The Pan African aged Damara Orogen in Namibia is host to the Cape Cross-Uis pegmatite belt, one of several NE-trending pegmatite belts which host Li, Nb, Ta and Sn mineralisation. Field mapping and structural analysis of thirty seven pegmatite bodies has shown that the pegmatites intrude along crustal weaknesses such as fold axes and bedding planes, predominantly following the approximate NE orientated regional structural fabric. The lack of deformation together with cross-cutting relationships mapped, suggest that pegmatites were emplaced during post-tectonic extension that resulted from end-orogeny crustal relaxation. Based on mineralogy, geochemistry and ore mineralogy, three groups of pegmatites are distinguished within the Cape Cross-Uis belt. (1) The most common are the unzoned Nb-Ta-Sn type with mineralised alteration areas in the form of greisenised and albitised zones that occur sporadically in the pegmatites in various morphologies. (2) The garnet-tourmaline, crudely zoned pegmatites are slightly less common. They are granite-hosted and differ from other pegmatite types in terms of their low Rb, Sr, Nb, Ta, Sn, Cs (< 30 ppm) but higher REE, U, Th, and Y values. (3) The zoned lithium-bearing pegmatites are rare but the most complex. They are subdivided into two groups: The Li-Nb-Ta-Sn spodumene-bearing pegmatites of the Karlowa swarm and the Li-Nb-Ta-Sn-Be petalite-bearing pegmatites of the Strathmore swarm. They are highly fractionated with typical values of Nb (206 ppm), Ta (185 ppm) and Sn (10,016 ppm). There is no spatial distribution or regional zonation of the pegmatites type relative to granite outcrops within the belt. Contrasting geochemical fractionation patterns and the lower concentrations of REE in pegmatites than in granites suggests that pegmatites resulted from varying degrees of partial melting of a muscovite-ilmenite-bearing source. The Sn, Nb and Ta in pegmatites is likely to have originated from this source rather than from assimilation of metasedimentary host rocks as clear fractionation trends from fine-grained pegmatite margins to alteration zones show that fractionation was the dominant process in which Nb, Ta, Cs and Sn were enriched.
... Moreover, the northward transportation patterns reported from the Paleozoic sediments of Yemen (Dabbagh and Rogers, 1983) could even suggest more remote sources such as the Damara-Kuunga orogeny (Fig. 1;e.g. De Kock et al., 2000;Gray et al., 2008;Gray et al., 2006;Hoffman et al., 1996;Jung et al., 2001;Morag et al., 2011b;Ostendorf et al., 2014 and references therein). ...
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Studying the provenance of the Cambro-Ordovician sedimentary sequence of Northern Gondwana has great implications on our understanding of the continental scale erosion and sedimentation that took place in the aftermath of the Pan African Orogeny. In this study, heavy minerals, clays and K-feldspars were studied using isotope-geochemistry of Sr, Nd and Pb in order to identify the provenance of these sediments in the section of Eilat, southern Israel. Geochemical measurements suggest that these sediments are a mixture of sediments derived from several sources of distinct geological and geochemical nature; the adjacent juvenile Arabian Nubian Shield, alongside remote, ancient remobilized terrains. These results complement previous studies that focused primarily on heavy minerals and zircons in particular. Furthermore, these results demonstrate the strength of this methodology in the field of provenance, and can be applied for comparison with future studies of adjacent siliciclastic sedimentary cycles.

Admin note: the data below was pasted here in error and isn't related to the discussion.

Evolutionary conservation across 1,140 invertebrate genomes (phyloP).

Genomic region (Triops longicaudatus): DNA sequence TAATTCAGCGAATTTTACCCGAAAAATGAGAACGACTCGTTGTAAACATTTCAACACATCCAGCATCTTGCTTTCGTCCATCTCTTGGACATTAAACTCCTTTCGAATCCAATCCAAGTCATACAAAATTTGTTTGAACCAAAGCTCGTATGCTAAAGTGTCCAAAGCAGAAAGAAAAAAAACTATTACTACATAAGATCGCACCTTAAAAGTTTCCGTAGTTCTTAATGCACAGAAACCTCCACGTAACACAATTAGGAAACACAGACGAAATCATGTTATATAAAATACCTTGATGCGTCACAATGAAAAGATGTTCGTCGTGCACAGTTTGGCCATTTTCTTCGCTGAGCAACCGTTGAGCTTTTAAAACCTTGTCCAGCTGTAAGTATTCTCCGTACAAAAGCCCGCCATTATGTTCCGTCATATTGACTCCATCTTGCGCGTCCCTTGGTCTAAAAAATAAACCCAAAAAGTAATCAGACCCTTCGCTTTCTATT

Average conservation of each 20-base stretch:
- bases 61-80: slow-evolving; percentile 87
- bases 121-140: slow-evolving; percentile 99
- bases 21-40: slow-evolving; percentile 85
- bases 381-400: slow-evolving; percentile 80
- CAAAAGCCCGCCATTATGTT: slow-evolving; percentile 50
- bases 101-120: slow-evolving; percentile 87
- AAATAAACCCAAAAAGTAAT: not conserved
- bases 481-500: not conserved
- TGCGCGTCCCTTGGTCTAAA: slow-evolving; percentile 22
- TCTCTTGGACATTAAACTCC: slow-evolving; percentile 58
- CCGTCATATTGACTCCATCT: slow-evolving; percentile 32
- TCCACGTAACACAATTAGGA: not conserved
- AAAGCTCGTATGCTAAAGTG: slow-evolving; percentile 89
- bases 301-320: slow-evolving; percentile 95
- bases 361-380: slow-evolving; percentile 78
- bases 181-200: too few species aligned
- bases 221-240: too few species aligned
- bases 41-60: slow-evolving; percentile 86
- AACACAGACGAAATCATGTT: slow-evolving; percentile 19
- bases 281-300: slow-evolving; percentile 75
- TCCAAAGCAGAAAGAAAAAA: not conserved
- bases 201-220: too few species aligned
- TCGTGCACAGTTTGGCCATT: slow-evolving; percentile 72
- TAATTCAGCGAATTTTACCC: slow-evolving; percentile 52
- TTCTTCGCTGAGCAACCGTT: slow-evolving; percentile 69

... The Kaoko and Damara belts were formed by a succession of intracontinental rifting, seafloor spreading, intracontinental subduction, and continental collision including lateorogenic collapse and exhumation that lasted from ~750 Ma to ~530 Ma in the Kaoko belt and from ~750 to ~470 Ma in the Damara Belt (Goscombe et al., 2003;Goscombe et al., 2017;Miller, 2008). Two suites of approximately 750 Ma old, rift-related alkali rhyolites and syenites (Hawkesworth et al., 1983;Hoffman et al., 1996;Jung et al., 2007;Miller and Burger, 1983) from the northern part of the Damara Belt record the age of rifting in the Damara Orogen. ...
Article
The 560.8 ± 2.4 Ma old Okamutambo Pluton is the easternmost intrusion of the syn-collisional Otjimbingwe Alkaline Complex (OAC; Damara Belt, Namibia) and consists of mafic to intermediate alkaline rocks that belong to the monzodiorite-syenite series. The studied samples are potassic (K2O/Na2O > 1) and have moderately high magnesium (MgO: 5.7–2.6 wt%), nickel (Ni: 66–26 ppm), and chromium (Cr: 223–62 ppm) concentrations. LILE (Ba: 2425–1243 ppm; Sr: 1359–941 ppm) and HFSE (Zr: 447–202 ppm, Nb: 32.8–16.4 ppm, Hf: 4.7–9.4 ppm, Ta: 1.2–2.0 ppm) contents are also high. Strontium and Nd isotope data reveal the existence of two magmatic suites indicating a multi-source origin. Group 1 monzonites-quartz monzonites have moderately evolved Sr and Nd isotopic compositions (initial ⁸⁷Sr/⁸⁶Sr: 0.7066 to 0.7073; initial εNd: −3.5 to −5.0) and radiogenic Pb isotope ratios (²⁰⁶Pb/²⁰⁴Pb: 17.65–18.02; ²⁰⁷Pb/²⁰⁴Pb: 15.62–15.67; ²⁰⁸Pb/²⁰⁴Pb: 38.19–38.32). In contrast, group 2 monzodiorites-syenites display more evolved Sr and Nd isotopic compositions (initial ⁸⁷Sr/⁸⁶Sr: 0.7088 to 0.7090; initial εNd: −6.7 to −7.1) but similar Pb isotope ratios (²⁰⁶Pb/²⁰⁴Pb: 17.63–17.82; ²⁰⁷Pb/²⁰⁴Pb: 15.64–15.66; ²⁰⁸Pb/²⁰⁴Pb: 38.21–38.37). Differentiation involved AFC processes in group 1 monzonites-quartz monzonites whereas group 2 monzodiorites-syenites were modified by fractional crystallization. Although second-order processes were operative, high total alkali contents, incompatible trace element concentrations in excess of bulk crustal values, and evolved isotopic compositions of the most primitive samples are source-controlled and provide insight into the origin of the parental magmas. With reference to experimental data from the literature, it is inferred that the Okamutambo alkaline rocks represent evolved melts that were generated through melting of enriched lithospheric mantle (phlogopite-lherzolite). The observed negative Nb-Ta and Ti anomalies and positive Pb anomalies in primitive mantle-normalized trace element patterns are in line with a mantle source that contains a recycled crustal component. Isotopic compositions indicate that mantle enrichment is an ancient feature that might be linked to Proterozoic subduction. At 561 Ma, the geodynamic regime in the Damara Orogen was mainly characterized by compression during convergence and continental collision between the Congo and Kalahari cratons which is difficult to reconcile with the generation of the OAC as alkaline magmatism is commonly associated with extensional tectonic regimes. The OAC is, however, associated with a major suture zone that may have been involved in localized transtensional tectonics during oblique flat subduction and thus enabled the generation and ascent of mantle-derived alkaline melts.